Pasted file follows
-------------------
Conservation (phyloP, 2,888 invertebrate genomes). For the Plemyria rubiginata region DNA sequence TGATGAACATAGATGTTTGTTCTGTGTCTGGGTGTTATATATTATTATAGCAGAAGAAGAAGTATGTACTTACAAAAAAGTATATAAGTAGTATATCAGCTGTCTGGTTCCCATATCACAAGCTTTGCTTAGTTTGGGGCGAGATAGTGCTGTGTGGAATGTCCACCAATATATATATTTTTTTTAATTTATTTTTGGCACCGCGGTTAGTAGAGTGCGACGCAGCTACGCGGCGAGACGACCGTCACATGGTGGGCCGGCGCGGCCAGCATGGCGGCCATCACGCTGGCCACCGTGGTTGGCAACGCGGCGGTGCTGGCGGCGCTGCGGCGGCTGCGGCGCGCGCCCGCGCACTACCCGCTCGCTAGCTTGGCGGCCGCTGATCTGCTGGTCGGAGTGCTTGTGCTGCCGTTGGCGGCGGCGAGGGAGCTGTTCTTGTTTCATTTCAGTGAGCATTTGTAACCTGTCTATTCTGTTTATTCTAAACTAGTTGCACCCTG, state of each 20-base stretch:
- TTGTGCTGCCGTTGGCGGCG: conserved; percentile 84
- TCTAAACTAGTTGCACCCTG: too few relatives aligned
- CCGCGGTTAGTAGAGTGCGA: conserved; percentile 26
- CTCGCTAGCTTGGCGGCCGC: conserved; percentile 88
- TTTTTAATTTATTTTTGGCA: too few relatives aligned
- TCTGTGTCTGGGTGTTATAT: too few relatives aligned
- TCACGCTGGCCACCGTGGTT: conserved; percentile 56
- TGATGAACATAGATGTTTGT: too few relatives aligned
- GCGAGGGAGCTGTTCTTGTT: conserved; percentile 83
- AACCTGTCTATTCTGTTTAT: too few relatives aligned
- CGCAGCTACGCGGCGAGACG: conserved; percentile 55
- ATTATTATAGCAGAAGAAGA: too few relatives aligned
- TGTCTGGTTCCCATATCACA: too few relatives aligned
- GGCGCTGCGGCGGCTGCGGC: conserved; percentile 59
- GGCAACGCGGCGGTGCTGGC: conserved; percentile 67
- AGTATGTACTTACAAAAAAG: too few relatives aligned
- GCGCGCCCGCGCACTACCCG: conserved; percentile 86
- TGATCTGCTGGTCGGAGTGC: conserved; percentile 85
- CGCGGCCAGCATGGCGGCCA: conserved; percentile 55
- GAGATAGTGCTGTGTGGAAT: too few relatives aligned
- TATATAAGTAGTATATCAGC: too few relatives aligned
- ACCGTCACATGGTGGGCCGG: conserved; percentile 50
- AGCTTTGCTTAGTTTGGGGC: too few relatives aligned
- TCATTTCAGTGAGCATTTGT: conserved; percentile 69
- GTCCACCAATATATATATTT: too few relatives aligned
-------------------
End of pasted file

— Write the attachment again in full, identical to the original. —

Conservation (phyloP, 2,888 invertebrate genomes). For the Plemyria rubiginata region DNA sequence TGATGAACATAGATGTTTGTTCTGTGTCTGGGTGTTATATATTATTATAGCAGAAGAAGAAGTATGTACTTACAAAAAAGTATATAAGTAGTATATCAGCTGTCTGGTTCCCATATCACAAGCTTTGCTTAGTTTGGGGCGAGATAGTGCTGTGTGGAATGTCCACCAATATATATATTTTTTTTAATTTATTTTTGGCACCGCGGTTAGTAGAGTGCGACGCAGCTACGCGGCGAGACGACCGTCACATGGTGGGCCGGCGCGGCCAGCATGGCGGCCATCACGCTGGCCACCGTGGTTGGCAACGCGGCGGTGCTGGCGGCGCTGCGGCGGCTGCGGCGCGCGCCCGCGCACTACCCGCTCGCTAGCTTGGCGGCCGCTGATCTGCTGGTCGGAGTGCTTGTGCTGCCGTTGGCGGCGGCGAGGGAGCTGTTCTTGTTTCATTTCAGTGAGCATTTGTAACCTGTCTATTCTGTTTATTCTAAACTAGTTGCACCCTG, state of each 20-base stretch:
- TTGTGCTGCCGTTGGCGGCG: conserved; percentile 84
- TCTAAACTAGTTGCACCCTG: too few relatives aligned
- CCGCGGTTAGTAGAGTGCGA: conserved; percentile 26
- CTCGCTAGCTTGGCGGCCGC: conserved; percentile 88
- TTTTTAATTTATTTTTGGCA: too few relatives aligned
- TCTGTGTCTGGGTGTTATAT: too few relatives aligned
- TCACGCTGGCCACCGTGGTT: conserved; percentile 56
- TGATGAACATAGATGTTTGT: too few relatives aligned
- GCGAGGGAGCTGTTCTTGTT: conserved; percentile 83
- AACCTGTCTATTCTGTTTAT: too few relatives aligned
- CGCAGCTACGCGGCGAGACG: conserved; percentile 55
- ATTATTATAGCAGAAGAAGA: too few relatives aligned
- TGTCTGGTTCCCATATCACA: too few relatives aligned
- GGCGCTGCGGCGGCTGCGGC: conserved; percentile 59
- GGCAACGCGGCGGTGCTGGC: conserved; percentile 67
- AGTATGTACTTACAAAAAAG: too few relatives aligned
- GCGCGCCCGCGCACTACCCG: conserved; percentile 86
- TGATCTGCTGGTCGGAGTGC: conserved; percentile 85
- CGCGGCCAGCATGGCGGCCA: conserved; percentile 55
- GAGATAGTGCTGTGTGGAAT: too few relatives aligned
- TATATAAGTAGTATATCAGC: too few relatives aligned
- ACCGTCACATGGTGGGCCGG: conserved; percentile 50
- AGCTTTGCTTAGTTTGGGGC: too few relatives aligned
- TCATTTCAGTGAGCATTTGT: conserved; percentile 69
- GTCCACCAATATATATATTT: too few relatives aligned